This color image taken by the Mars Exploration Rover Spirit's panoramic camera on Sol 40 is centered on an unusually flaky rock called Mimi. Mimi is only one of many features in the area known as "Stone Council", but looks very different from any rock that scientists have seen at the Gusev crater site so far. Mimi's flaky appearance leads scientists to a number of hypotheses. Mimi could have been subjected to pressure either through burial or impact, or may have once been a dune that was cemented into flaky layers, a process that sometimes involves the action of water.
Humphrey and clues for water
On March 5, 2004, NASA announced that Spirit had found hints of water history on Mars in a rock dubbed "Humphrey". Dr. Ray Arvidson of Washington University, St. Louis, reported during a NASA press conference: "If we found this rock on Earth, we would say it is a volcanic rock that had a little fluid moving through it." In contrast to the rocks found by the twin rover Opportunity, this one was formed from magma and then acquired bright material in small crevices, which look like crystallized minerals. If this interpretation holds true, the minerals were most likely dissolved in water, which was either carried inside the rock or interacted with it at a later stages, after it formed. (Press release)
On March 11, 2004, the Spirit rover reached Bonneville crater after a 400 yard journey. This crater is 150 yards across and about 30 yards deep. JPL decided that it would be a bad idea to send the rover down into the crater, as they saw no targets of interest inside. Spirit drove along the southern rim, tore up some sand dunes, and continued to the southwest towards the Columbia Hills.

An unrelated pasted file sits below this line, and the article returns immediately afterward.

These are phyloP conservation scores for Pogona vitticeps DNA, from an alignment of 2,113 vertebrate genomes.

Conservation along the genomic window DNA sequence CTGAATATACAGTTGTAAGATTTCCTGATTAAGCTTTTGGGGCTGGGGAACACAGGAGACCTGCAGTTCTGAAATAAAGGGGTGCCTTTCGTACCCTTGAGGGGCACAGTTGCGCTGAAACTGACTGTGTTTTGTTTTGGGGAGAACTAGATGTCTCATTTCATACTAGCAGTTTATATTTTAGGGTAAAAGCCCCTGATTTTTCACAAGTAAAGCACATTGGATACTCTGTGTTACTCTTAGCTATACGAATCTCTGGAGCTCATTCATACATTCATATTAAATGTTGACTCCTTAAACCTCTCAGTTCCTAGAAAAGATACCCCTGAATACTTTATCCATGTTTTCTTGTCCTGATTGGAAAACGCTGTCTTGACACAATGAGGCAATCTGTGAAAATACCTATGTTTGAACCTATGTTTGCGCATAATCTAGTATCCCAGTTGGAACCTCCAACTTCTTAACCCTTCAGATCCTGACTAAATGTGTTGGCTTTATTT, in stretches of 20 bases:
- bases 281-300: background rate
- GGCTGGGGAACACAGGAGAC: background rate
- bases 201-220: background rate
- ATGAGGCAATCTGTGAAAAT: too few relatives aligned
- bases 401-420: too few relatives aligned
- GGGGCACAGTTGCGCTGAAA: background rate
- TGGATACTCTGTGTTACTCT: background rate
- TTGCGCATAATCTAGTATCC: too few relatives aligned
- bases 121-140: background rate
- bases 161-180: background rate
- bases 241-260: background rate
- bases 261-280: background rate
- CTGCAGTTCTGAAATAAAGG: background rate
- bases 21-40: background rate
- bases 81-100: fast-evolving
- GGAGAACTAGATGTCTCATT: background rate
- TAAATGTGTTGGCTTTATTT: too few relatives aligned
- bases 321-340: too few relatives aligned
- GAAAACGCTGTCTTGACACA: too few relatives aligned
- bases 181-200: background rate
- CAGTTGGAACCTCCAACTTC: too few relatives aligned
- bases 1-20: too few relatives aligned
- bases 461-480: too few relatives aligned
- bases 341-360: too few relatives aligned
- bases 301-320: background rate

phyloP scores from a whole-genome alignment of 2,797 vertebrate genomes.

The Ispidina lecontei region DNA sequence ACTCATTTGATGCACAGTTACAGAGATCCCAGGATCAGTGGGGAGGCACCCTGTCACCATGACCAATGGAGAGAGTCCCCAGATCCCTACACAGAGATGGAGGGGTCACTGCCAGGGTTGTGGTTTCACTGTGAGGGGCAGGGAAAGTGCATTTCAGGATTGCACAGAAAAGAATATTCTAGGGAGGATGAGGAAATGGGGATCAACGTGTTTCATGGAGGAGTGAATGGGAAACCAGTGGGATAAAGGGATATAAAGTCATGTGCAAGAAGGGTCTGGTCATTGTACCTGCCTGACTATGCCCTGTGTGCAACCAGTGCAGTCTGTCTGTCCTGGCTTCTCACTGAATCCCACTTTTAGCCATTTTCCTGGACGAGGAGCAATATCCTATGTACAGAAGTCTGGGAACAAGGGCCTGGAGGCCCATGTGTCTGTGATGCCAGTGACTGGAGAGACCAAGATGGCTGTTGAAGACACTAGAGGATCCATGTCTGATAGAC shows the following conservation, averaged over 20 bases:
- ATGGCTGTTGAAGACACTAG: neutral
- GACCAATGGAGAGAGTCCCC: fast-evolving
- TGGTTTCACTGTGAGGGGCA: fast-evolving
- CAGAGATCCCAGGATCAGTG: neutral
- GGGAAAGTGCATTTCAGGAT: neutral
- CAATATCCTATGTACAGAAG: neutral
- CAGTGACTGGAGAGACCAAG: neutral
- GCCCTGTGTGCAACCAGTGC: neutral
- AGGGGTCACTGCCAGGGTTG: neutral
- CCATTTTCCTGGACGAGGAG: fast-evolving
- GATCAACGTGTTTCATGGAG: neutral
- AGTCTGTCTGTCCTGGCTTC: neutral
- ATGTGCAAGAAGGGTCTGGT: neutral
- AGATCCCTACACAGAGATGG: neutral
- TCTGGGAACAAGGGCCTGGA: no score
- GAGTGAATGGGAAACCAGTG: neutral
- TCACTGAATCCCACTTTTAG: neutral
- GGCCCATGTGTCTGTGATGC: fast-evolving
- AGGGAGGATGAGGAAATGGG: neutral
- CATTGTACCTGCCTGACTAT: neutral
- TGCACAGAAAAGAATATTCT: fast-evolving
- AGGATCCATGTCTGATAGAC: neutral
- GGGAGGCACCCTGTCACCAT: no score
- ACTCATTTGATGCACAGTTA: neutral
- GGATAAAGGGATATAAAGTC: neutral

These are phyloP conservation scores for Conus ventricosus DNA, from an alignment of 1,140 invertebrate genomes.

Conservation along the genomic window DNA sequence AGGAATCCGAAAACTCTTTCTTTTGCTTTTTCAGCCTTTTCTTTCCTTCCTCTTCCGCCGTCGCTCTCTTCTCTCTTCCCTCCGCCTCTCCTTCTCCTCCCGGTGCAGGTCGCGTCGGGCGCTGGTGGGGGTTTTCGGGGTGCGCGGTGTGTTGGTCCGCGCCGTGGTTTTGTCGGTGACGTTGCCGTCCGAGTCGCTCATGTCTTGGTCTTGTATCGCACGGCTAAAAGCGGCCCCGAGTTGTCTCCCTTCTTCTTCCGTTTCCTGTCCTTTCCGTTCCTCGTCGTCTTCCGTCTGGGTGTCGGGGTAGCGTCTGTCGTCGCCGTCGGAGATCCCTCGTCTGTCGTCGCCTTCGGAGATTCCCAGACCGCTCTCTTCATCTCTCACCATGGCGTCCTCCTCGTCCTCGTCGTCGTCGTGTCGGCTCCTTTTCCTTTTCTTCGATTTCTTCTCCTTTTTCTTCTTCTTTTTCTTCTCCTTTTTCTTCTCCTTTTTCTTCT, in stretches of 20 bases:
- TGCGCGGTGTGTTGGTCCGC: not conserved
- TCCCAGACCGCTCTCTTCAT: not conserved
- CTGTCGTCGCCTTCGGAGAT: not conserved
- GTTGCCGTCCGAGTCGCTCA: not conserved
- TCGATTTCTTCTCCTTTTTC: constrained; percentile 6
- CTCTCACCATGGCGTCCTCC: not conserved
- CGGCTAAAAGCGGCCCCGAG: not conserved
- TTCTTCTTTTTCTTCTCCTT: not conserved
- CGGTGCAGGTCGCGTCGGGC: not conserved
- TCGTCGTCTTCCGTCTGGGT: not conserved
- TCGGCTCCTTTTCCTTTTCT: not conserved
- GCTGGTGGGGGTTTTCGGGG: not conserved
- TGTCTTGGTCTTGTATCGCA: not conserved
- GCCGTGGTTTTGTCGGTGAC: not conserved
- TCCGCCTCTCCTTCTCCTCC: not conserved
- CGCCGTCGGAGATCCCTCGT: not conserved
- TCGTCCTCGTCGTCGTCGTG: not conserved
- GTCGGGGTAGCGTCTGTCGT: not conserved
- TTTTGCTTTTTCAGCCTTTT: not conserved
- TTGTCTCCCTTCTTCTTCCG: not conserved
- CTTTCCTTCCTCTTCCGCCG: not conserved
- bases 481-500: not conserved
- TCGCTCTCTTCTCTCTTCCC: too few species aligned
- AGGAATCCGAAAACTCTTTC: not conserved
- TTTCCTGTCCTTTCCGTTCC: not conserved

Spirit reached Missoula crater on Sol 105. The crater is roughly 100 yards across and 20 yards deep. Missoula crater was not considered a high priority target due to the older rocks it contained. The rover skirted the northern rim, and continued to the southeast.
It then reached Lahonten crater on Sol 118, and drove along the rim until Sol 120. Lahonten is about 60 yards across and about 10 yards deep. A long, snaking sand dune stretches away from its southwestern side, and spirit went around it.
On Sol 159, Spirit reached the first of many targets at the base of the Columbia Hills called West Spur. Hank's Hollow was studied for 23 sols. Within Hank's Hollow was the strange looking rock dubbed "Pot of Gold".
From here, Spirit took a northernly path along the base of the hill towards the target Wooly Patch, which was studied from Sol 192 to Sol 199. By Sol 203, Spirit had driven southward up the hill and arrived at the rock dubbed "Clovis". Clovis was grinded and analyzed from Sol 210 to Sol 225. Following Clovis came the targets of Ebenezer (Sols 226-235), Tetl (Sol 270), Uchben and Palinque (Sols 281-295), and Lutefisk (Sols 296-303). From Sols 239 to 262, Spirit powered down for solar conjunction .
Slowly, Spirit has made its way around the summit of Husband Hill, and at Sol 344 is ready to climb over the newly designated "Cumberland Ridge" and into "Larry's Lookout" and "Tennessee Valley".
On Sol 371, Spirit arrived at a rock named "Peace" near the top of Cumberland Ridge. Spirit grinded it with the RAT tool on Sol 373.